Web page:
The significance of the near-verbatim agreement is evident if we look at the three texts in question together:
Matthew 10:10 ἄξιος γὰρ ὁ ἐργάτης τῆς τροφῆς αὐτοῦThe only difference between Luke 10:7 and 1 Timothy 5:18 is that the latter has dispensed with γὰρ ("for"), and this is easily explicable given the syntax of 1 Timothy. Between Matthew 10:10 and 1 Timothy 5:18 there is this variant and one other: where Luke and Timothy both have τοῦ μισθοῦ αὐτοῦ ("their pay"), Matthew has τῆς τροφῆς αὐτοῦ ("their food"). This reduces but does not exclude the probability that 1 Timothy is citing Matthew's 10:10, while the degree of verbatim agreement is such that a citation of Luke 10:7 seems highly probable. Indeed, virtually any argument that would not imagine that 1 Timothy 5:18 is citing either Luke or Matthew would have to invoke a hypothetical entity as the source of this material. And such invocation always gets tricky.
Luke 10:7 ἄξιος γὰρ ὁ ἐργάτης τοῦ μισθοῦ αὐτοῦ
1 Timothy 5:18 ἄξιος ὁ ἐργάτης τοῦ μισθοῦ αὐτοῦ
As I noted in my discussion of Robinson's treatment of 1 Timothy in Redating the New Testament, he completely fails in that context to address this datum, even though it stands as strong counter-evidence to his decision to date 1 Timothy two to four years earlier than Luke's Gospel. He does however address it in passing, in a footnote on p. 183, a full hundred pages after his treatment of 1 Timothy on pp. 82-84. The reason for his treatment of the datum at this point, in the midst of his discussion of 2 Peter and Jude, need not concern us here. More interesting is what he says in that footnote. Robinson tells us that "'The labourer is worthy of his hire' could well be a proverbial saying, not a quotation from Jesus." Here we see exactly what I predicted was necessary above: the invocation of a hypothetical entity as the source of the material. But any time such hypothetical entities are invoked, the question of necessity is raised: do we need to posit the existence of such an entity? If not, if we can account for the data without such an entity, then the principle of parsimony takes over and we can dispense with the hypothetical entity. That seems to be the case here. While it is certainly the case that the phrase found in Luke 10:7 and closely paralleled in Matthew 10:10 could have come from proverbial wisdom, either instead of from Jesus or because Jesus spoke a preexisting proverb, the fact that 1 Timothy speaks in terms of a writing should incline us away from thinking that the author of the epistle (i.e. Paul or Pseudo-Paul) derived it from such a source. And when we have ready-at-hand two extant candidates for possible written sources of this material, we should only invoke hypothetical source texts when those two candidates have been clearly excluded. The mere possibility that 1 Timothy is citing a no-longer-extant hypothetical source does not constitute such exclusion.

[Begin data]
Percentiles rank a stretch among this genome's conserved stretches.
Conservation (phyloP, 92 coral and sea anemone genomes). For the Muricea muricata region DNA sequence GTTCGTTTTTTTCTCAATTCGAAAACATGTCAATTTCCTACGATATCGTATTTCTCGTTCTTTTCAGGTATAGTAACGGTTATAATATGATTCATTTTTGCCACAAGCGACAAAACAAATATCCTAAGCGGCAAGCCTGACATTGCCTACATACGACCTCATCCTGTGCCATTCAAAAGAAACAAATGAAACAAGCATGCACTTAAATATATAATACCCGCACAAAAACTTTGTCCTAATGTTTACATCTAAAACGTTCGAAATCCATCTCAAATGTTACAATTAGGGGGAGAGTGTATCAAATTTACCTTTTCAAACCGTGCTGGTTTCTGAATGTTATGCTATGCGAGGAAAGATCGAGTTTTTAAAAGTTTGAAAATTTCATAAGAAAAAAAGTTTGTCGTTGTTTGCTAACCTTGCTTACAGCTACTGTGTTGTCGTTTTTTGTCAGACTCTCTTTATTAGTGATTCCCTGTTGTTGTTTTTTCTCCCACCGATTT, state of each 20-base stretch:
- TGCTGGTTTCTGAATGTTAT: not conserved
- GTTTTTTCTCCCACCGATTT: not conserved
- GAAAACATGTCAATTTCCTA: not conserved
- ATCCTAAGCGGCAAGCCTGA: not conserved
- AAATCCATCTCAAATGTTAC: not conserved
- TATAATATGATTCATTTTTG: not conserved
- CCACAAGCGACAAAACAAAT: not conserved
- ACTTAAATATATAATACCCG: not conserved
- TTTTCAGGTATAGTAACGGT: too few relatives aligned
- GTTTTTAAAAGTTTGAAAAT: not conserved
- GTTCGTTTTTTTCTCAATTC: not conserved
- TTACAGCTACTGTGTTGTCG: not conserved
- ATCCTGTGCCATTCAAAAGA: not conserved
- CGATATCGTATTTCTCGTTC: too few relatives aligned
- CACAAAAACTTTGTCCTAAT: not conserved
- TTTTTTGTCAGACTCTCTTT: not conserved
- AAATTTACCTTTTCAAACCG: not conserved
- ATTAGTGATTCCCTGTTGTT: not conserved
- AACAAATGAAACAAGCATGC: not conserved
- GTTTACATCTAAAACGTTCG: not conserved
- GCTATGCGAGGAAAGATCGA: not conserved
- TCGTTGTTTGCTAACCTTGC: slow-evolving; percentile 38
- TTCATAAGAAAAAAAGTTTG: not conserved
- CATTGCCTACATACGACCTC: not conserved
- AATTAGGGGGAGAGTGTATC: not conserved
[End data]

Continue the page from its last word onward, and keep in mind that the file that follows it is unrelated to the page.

It is actually quite strange that Robinson feels the need to posit this particular hypothetical source, i.e. a vaguely defined "proverb." He's already argued that there was a proto-Matthew as early as 40, whereas he dates 1 Timothy to 55. It wouldn't have taken much for him to say "Paul is citing proto-Matthew here, and representing a variant in the tradition that also shows up in Luke's Gospel a couple years later." As I find his argument for proto-Matthew less-than-compelling, I would still take issue with such a narrative, but at least it would reduce the number of hypothetical entities by one; such reduction is to be welcomed. As I stated in my discussion of Robinson on the date of 1 Timothy, and will state again, his failure to deal adequately with 5:18 greatly mars his treatment of that text.